By now, you’ve probably heard of the augmented-reality mobile game “Pokémon Go,” in which players move throughout the real world to hunt for and capture digital Pokémon. It might seem trivial or irrelevant to your business at first glance, but since the game is geographically based, there are a number of ways you can use it to attract local players to your location and, hopefully, convert them into paying customers.
There are two types of fixed locations in the game that are important to most of these strategies. The first are known as PokéStops, which are buildings or places of note around a city where players swing by to grab some extra Poké Balls and potions. Many of these stops are businesses, but even if yours isn’t one a PokéStop is still likely nearby.
The other type of fixture is called a “gym,” where players battle their Pokémon in a bid to gain control of the location for their team. Both of these locations regularly attract players multiple times a day and can be leveraged into generating more patronage for your business. After extensive, tireless weekend research into “Pokémon Go,” Business News Daily has worked out a few ways to capitalize on the craze.
1. Host a lure party
One item that can be placed on PokéStops is called a “lure module.” Once activated, lure modules will attract wild Pokémon (and, more important, players) to that location. Consider buying a package of lure modules and advertising a night as “‘Pokémon Go’ Lure Party!” If your business is on or near a PokéStop, hosting a lure party could be a great way to bring players to your establishment. It’s a cheap and easy form of marketing; create a “Pokémon Go” account by downloading it for free from the Google Play or App stores, buy a package of lure modules with a few dollars of real-world cash, and then just set them up at your nearest PokéStop. Each lure is active for 30 minutes, so you can use them in succession to create a lure party that lasts as long as you’d like. Coupling a lure party with some special deals could be a great way to bring in some extra money.
2. Gym battle tournaments
Maybe your business is closer to a Pokémon Gym than a PokéStop. In that event, there’s another way you can incentivize players to come patronize your business. Advertise that you’ll be hosting a tournament in advance, perhaps even offering discounts to gym battle winners. Then, on game day, players who successfully become gym leaders (with proof of gamer ID) will be entitled to that discount. Not only is it a great way to harness those intense “Pokémon Go” rivalries for your business, but to hold gyms teams need multiple members to defend it. So, while you’re giving discounts to the gym leaders, their teammates will be there alongside them as well, most likely as full-paying customers.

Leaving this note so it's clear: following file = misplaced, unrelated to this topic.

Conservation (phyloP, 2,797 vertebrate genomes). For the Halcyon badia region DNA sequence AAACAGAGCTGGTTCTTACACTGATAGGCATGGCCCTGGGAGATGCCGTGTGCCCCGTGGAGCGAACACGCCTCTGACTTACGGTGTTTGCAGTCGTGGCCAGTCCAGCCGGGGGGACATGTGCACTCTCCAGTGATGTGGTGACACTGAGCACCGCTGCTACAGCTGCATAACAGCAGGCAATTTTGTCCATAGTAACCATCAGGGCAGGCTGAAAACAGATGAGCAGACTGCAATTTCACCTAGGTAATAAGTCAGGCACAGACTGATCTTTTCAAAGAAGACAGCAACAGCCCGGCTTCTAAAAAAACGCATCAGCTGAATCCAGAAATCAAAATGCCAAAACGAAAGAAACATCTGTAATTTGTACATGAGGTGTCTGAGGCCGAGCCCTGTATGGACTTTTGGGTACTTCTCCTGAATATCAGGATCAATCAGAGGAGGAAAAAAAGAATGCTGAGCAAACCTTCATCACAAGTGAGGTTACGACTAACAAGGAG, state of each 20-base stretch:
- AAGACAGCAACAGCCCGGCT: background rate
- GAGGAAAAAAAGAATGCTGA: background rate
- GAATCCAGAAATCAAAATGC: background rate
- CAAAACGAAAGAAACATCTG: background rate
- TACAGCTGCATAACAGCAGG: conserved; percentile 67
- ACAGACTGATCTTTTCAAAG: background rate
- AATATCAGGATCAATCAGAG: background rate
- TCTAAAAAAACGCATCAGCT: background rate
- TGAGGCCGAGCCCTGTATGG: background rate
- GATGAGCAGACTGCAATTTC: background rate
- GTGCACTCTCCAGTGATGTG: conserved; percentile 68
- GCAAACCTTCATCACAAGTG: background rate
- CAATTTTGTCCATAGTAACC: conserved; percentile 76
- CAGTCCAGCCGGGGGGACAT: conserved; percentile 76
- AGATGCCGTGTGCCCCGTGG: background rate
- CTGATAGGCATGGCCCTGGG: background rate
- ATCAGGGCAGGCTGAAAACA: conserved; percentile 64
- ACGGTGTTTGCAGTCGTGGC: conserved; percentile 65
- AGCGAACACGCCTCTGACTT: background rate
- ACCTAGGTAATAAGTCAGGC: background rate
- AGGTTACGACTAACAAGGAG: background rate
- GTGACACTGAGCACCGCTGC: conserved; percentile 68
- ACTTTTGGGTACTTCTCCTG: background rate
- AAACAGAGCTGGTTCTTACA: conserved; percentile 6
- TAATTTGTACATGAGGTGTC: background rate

3. Host a Poké-hunt
Hosting a communitywide “Pokémon Go” hunt that starts and ends at your business’s doorstep is a strategy that’s not contingent on the proximity of gyms of PokéStops. All you have to do is advertise the date and time of your family-friendly Poké-hunt, wait for players to gather, and then depart together for a stroll around your neighborhood. Your staff might even join the hunters in branded shirts to make sure your business is visible through the entire event. Of course, as it is with any good Poké-hunt, there’s an after-party. Invite the hunters back to your establishment for some trainer talk and to compare their hauls. This is an especially effective tactic for restaurants.
4. “Pokémon Go” social media deals
You can even use “Pokémon Go” to increase your visibility on social media. Offer customers a few dollars off to take a screenshot of a Pokémon in your store or restaurant and then post it on social media with a tag to your business. While it might just be a few dollars off for them, it spreads your brand online. It also shows other nearby players how many rare and exotic Pokémon are crawling around your establishment, and it might encourage them to come visit and maybe spend a few dollars of their own.
The future of “Pokémon Go”
The rumor mill is swirling with talk of future “Pokémon Go” updates that will allow trainers to trade Pokémon and items. If and when these updates come, these new features will open new doors for businesses to harness the immense appeal of this augmented-reality phenomenon. And if more AR games prove to be as popular as “Pokémon Go,” businesses might have an entirely new marketing strategy at their disposal; luckily, these strategies cost virtually nothing to employ.